What's Mine Is...Not Necessarily Mine

undefinedBy Robert M. Sakovich, Esq.

In Pennsylvania, marital property can be divided equitably between the parties to a divorce. This means that the court seeks a fair division of marital property based on the unique circumstances of the marriage. It also means the court does not base its decision on property that either party may own as non-marital property.

The line between marital and non-martial property is intentionally vague. This allows for some gray areas – and thus some flexibility in a proceeding where fairness is the goal – in determining whether a particular asset or liability should be counted in the equitable distribution calculation. But this means that every divorce begins with a surprisingly complex question being asked repeatedly: “Is this marital property?”

For example: An IRA owned before your marriage may be non-marital in part, but growth in the value of the IRA during marriage is likely marital, as are contributions to it during the marriage. Post-separation growth on the non-marital portion of that same IRA may not be marital. If you are the owner of such an IRA and intend to keep it in your divorce, you benefit from showing that as much of that account as possible is non-marital, since only marital assets are factored in to the decision about what is an equitable division of assets. On the other hand, if your spouse will be keeping the asset, you want as much of it to be marital as possible: the more marital assets your spouse receives, the more your spouse will have to compensate you for (or the less you will have to compensate your spouse for).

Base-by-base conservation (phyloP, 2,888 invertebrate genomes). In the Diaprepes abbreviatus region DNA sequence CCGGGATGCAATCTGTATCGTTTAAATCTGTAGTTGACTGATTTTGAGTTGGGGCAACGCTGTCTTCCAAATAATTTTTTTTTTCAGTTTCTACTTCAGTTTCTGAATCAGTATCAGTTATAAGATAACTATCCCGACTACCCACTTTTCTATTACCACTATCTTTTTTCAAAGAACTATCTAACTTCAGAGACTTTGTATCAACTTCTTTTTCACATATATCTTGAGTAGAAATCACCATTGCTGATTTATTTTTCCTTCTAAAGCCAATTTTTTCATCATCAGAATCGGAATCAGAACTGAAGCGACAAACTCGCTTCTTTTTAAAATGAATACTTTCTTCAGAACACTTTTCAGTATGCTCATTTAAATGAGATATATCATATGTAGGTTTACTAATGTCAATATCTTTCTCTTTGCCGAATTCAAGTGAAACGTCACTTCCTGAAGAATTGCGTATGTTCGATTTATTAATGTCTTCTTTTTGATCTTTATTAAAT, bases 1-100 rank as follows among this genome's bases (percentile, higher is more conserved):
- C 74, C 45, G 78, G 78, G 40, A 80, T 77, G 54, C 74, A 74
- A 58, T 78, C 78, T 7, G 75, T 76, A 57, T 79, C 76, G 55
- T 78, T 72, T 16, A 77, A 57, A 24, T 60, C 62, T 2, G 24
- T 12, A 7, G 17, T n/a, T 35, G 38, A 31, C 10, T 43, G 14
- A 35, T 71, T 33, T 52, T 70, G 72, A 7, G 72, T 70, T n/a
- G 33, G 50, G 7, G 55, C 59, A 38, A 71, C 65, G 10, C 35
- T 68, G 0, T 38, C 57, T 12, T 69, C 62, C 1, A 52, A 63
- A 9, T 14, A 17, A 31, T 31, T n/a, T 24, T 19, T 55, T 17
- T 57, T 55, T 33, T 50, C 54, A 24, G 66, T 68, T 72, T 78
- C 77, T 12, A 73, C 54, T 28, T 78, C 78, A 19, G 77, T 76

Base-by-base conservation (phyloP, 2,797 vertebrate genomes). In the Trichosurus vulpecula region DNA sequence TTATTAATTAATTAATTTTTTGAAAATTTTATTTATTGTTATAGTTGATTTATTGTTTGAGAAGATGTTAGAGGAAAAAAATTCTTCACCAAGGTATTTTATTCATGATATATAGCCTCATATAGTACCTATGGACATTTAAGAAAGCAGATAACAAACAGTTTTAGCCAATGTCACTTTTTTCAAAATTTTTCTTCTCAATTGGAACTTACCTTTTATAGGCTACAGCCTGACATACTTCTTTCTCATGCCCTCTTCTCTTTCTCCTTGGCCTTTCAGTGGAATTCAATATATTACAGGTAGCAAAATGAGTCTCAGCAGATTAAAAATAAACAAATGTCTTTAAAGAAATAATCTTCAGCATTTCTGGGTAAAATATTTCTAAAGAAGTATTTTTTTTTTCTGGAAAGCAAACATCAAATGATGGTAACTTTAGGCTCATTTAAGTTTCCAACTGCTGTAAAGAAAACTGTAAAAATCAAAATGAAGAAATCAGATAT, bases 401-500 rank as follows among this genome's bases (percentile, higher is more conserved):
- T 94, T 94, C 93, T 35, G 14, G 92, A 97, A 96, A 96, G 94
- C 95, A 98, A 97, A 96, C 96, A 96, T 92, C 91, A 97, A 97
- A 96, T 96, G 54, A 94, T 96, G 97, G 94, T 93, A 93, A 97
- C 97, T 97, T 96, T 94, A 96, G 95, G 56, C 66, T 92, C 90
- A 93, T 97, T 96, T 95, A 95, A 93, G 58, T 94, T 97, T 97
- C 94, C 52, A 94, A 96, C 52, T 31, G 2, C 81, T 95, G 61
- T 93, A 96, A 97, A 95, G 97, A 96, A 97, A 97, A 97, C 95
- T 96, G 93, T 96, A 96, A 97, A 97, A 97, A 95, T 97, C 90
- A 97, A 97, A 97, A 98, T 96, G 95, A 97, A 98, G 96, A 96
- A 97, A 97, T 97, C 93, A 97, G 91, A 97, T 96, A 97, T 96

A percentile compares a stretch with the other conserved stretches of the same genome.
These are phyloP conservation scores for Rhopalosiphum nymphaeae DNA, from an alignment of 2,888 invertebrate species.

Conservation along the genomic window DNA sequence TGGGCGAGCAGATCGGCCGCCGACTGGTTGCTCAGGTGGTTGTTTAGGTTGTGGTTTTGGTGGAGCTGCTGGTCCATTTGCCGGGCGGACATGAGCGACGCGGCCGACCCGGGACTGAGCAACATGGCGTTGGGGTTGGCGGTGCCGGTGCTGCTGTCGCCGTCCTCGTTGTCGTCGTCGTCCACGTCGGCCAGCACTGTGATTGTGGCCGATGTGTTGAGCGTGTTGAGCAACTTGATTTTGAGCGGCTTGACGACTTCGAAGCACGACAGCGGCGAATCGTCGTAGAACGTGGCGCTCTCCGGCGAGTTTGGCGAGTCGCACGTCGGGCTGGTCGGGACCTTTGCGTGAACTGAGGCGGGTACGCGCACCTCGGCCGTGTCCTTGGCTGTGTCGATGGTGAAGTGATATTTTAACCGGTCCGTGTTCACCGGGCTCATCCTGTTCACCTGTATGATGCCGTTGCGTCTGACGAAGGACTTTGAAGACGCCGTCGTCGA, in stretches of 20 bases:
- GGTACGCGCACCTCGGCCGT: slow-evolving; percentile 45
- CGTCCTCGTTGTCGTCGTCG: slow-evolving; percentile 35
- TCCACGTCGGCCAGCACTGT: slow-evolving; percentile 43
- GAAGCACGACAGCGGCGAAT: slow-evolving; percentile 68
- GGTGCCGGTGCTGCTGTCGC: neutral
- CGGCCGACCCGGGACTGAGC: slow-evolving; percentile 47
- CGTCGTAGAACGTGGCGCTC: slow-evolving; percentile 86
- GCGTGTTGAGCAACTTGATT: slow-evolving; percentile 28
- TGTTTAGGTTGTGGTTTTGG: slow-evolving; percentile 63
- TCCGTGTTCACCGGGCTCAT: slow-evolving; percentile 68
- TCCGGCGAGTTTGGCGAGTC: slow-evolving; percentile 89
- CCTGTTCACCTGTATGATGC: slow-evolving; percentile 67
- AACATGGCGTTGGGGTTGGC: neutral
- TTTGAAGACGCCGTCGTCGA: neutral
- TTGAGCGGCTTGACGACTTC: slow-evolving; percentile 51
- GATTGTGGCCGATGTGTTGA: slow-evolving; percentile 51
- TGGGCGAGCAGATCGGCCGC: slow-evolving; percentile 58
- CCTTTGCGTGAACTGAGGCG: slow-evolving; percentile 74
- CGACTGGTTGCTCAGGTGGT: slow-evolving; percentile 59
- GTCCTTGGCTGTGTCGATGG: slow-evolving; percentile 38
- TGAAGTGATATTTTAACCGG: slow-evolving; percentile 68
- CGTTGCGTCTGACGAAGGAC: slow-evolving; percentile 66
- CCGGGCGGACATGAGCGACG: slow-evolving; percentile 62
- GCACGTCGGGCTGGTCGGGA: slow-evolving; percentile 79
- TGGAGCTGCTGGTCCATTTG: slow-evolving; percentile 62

But making this argument is not always a worthwhile endeavor. Some assets are easy to show: If your IRA had only one contribution prior to marriage and only growth for the duration of the marriage, a comparison of the value on the date of marriage and the date of separation will reveal the marital value. In such a case, we may have agreement from an opposing party regarding a non-marital asset. But where we don’t have agreement, proving the marital value of partially pre-marital property requires appraisal by a paid professional. Of course, your spouse will have the opportunity to offer a conflicting opinion from his or her own expert.

The costs of these experts and the costs of the legal arguments are unavoidable. The question, ultimately, is whether the difference is worth an appraisal and whether arguing over the difference is a cost-effective proposition for you, which depends on the value of the asset and the disparity between your estimate and your spouse’s estimate. An experienced attorney with a background in high-asset divorces can be beneficial to making this determination.

If you are contemplating getting a divorce call Scaringi Law 717 775 7195 and have them outline your options.



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